I’m drinking tea from a measuring cup this morning because frankly, I haven’t had time to unpack everything yet! Nevertheless, I feel more settled now. I’m not dissociating even though this is a new neighborhood for me, so that is a relief.
There are two questions I’m getting used to asking when I get up in the morning.
- What state am I in? (manic, hypomanic, depressed)
- Am I functional enough to do things? If so, what can I manage and what can’t I manage?
The first one is important for someone with bipolar because that changes one’s perception of everything- interactions with others, self regard, view of the future and the past. If hypomanic perceptions are like rose colored glasses, depression is a very dark set of shades, and neither of them are proper representations of the truth; or if you’d like, realities most “normal” people see if they were in your shoes. If I know how skewed my vision is, I can manually correct my thinking one way or the other, with practice and if it’s not too severe. Less pink, or more light is needed. I’m being too optimistic or I’m catastrophizing.
It’s true that sometimes when we wear these colored glasses for too long, we forget that we are wearing them, and start to believe what we see behind the glasses. This is dangerous. For example, for me, when the suicidal thoughts get too loud, it’s all I hear, and that becomes my reality. I gets difficult to assess if these thoughts are “true”, because that is all that you hear. At this time, you need to hear someone else’s point of view to be able to course correct your thoughts, whether if that may be a family member, a friend or a suicide prevention hotline. It’s much easier to get hold of which tint you are looking through if they change frequently. Depression is easy to spot when you were hypomanic just yesterday, but not so easy if you’ve been down in the slumps for a whole month.
The second question is something that I ask throughout the day, but most importantly, at the beginning. Because I live in the city, once I decide to leave, take the subway out to another neighborhood, I usually have to commit to being out and about for the whole day. Even with breaks in coffee shops and quiet bookstores, it gets rowdy and anxiety provoking out there. I need to decide based on my assessment of my condition in the morning, whether if I’m fit to take the subway out a couple of stops into Manhattan, or if I should hang out and do chores in Brooklyn, or even, just stay at home and do laundry and feel like I’m well enough to fetch the mail from downstairs.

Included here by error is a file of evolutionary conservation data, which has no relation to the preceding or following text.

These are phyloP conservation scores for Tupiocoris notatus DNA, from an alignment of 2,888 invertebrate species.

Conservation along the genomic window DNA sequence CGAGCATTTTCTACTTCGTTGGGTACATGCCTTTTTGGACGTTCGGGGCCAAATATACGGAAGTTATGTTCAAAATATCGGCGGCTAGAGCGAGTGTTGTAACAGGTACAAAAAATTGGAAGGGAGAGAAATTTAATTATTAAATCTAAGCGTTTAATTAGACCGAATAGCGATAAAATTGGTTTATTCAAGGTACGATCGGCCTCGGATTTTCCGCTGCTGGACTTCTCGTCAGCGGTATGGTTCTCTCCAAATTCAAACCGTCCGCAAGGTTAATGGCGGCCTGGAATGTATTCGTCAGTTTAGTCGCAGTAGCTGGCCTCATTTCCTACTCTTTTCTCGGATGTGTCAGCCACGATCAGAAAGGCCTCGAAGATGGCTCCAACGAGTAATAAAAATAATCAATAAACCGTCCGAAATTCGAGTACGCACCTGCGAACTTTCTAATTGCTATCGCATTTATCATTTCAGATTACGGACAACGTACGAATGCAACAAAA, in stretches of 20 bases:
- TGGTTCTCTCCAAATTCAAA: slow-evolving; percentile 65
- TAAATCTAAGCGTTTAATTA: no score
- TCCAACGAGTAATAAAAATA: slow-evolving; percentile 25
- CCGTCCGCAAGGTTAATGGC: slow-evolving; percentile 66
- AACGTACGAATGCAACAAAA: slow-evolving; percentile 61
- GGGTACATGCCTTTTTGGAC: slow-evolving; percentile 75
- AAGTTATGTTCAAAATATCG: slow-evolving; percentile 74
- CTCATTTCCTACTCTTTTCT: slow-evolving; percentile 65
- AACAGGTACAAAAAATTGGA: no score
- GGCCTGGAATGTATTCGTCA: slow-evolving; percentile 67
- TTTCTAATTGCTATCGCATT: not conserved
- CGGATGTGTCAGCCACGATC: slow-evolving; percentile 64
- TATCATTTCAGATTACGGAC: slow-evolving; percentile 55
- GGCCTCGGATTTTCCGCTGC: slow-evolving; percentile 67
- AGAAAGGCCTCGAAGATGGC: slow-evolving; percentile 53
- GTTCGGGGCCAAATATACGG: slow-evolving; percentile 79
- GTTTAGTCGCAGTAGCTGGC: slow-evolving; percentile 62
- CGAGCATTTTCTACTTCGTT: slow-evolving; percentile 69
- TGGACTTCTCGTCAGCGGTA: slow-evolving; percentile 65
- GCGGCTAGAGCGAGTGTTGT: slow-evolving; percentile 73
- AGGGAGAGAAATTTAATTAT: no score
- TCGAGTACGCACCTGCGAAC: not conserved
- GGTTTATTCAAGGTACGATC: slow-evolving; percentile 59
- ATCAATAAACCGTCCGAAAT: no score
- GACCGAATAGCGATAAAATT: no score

I think things would look different if I were more stable if my meds somehow eliminated the more extreme states, but with fluctuating mood and energy levels, I’m at a point where I need to be vigilantly self perceptive. I’m not yet an expert at figuring out how my day is going to go based on the few hours in the morning, of course. It can turn upside down because of when or what I ate before leaving the house, or if I run into something unexpected or unpleasant and get triggered (you will not believe what you see on the NYC subways, but that’s a story for another time). My body and mind are super sensitive to external events, which are totally out of my control. I strive to respond to them best as I can, but when I’m in my danger zones (severely depressed or hypomanic), I can’t get myself out of the deep end without the help from others- I mean, they don’t call this an illness for nothing.
At this point in my journey (and with this mood), I think that it’s possible to live with bipolar. But it’s definitely harder than is to live without the challenges. It’s like constantly being in an incubator all the time. I think that you need a lot of practice in order to see yourself clearly, and you also need to be humble. You need to be okay with being “wrong” about your perceptions and be more flexible with your thinking- which is so difficult when you are severely manic or severely depressed.
How do you cope with your daily schedule while riding the bipolar roller coaster?